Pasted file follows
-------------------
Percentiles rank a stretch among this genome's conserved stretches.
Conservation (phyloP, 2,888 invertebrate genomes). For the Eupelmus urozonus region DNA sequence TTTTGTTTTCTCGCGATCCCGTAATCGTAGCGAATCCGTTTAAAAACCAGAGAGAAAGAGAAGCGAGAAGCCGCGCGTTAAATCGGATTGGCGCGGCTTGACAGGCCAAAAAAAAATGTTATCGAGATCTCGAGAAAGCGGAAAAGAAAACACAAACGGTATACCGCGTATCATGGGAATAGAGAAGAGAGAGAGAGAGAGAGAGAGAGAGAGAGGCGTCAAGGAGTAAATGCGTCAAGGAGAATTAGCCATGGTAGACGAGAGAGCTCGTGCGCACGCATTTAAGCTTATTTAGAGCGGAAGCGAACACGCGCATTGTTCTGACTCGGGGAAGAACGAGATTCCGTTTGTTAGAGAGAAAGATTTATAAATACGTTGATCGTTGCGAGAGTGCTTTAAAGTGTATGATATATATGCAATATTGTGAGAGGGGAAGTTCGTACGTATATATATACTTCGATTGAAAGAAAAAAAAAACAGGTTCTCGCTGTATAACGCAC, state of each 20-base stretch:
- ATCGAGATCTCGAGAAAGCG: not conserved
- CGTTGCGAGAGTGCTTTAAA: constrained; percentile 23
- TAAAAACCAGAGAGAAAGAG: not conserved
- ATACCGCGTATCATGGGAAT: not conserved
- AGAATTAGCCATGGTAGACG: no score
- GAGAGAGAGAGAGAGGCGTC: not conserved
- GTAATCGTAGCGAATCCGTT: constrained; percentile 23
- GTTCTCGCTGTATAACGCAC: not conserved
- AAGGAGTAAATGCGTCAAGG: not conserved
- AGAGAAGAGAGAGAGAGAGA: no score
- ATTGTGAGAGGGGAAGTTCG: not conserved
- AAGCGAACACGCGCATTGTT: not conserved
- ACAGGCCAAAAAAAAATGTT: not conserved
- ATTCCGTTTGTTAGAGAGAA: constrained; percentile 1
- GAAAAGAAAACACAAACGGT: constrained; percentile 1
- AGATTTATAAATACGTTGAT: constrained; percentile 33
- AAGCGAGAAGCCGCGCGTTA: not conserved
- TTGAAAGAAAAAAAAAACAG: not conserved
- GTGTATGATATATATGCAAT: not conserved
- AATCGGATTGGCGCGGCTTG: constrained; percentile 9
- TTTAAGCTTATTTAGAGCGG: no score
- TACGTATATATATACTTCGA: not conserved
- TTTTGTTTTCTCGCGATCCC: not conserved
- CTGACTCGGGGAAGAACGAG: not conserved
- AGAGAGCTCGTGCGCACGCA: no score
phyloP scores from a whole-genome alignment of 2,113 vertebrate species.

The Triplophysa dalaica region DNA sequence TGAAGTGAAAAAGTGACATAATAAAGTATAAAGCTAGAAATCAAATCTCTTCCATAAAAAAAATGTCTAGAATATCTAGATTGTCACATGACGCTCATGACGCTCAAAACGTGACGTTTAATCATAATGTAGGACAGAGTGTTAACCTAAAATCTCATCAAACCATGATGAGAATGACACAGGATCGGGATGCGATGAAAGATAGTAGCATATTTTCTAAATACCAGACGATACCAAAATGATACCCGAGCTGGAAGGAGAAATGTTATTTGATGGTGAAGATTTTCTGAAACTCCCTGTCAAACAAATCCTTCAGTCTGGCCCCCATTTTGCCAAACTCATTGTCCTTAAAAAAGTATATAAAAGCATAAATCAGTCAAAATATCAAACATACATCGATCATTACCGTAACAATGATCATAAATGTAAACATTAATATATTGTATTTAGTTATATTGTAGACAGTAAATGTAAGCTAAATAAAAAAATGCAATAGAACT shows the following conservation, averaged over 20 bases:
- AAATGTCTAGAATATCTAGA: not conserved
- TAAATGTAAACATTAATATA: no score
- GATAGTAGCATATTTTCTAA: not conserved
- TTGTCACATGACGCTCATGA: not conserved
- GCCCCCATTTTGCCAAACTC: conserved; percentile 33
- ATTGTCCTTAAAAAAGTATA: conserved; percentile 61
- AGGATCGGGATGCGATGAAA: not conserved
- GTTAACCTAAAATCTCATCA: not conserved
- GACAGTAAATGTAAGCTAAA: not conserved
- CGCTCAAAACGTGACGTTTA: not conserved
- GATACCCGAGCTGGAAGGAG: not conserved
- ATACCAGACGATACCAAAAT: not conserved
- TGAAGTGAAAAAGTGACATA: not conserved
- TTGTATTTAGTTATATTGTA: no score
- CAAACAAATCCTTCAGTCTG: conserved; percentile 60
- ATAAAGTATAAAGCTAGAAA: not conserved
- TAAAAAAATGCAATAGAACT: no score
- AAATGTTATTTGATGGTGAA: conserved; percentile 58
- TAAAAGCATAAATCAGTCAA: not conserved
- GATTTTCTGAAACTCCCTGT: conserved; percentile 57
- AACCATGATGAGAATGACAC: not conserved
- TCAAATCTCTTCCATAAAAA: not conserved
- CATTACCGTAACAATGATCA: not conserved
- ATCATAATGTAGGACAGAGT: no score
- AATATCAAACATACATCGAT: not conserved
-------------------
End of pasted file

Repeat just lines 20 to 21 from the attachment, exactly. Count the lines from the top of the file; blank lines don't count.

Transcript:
- TTGAAAGAAAAAAAAAACAG: not conserved
- GTGTATGATATATATGCAAT: not conserved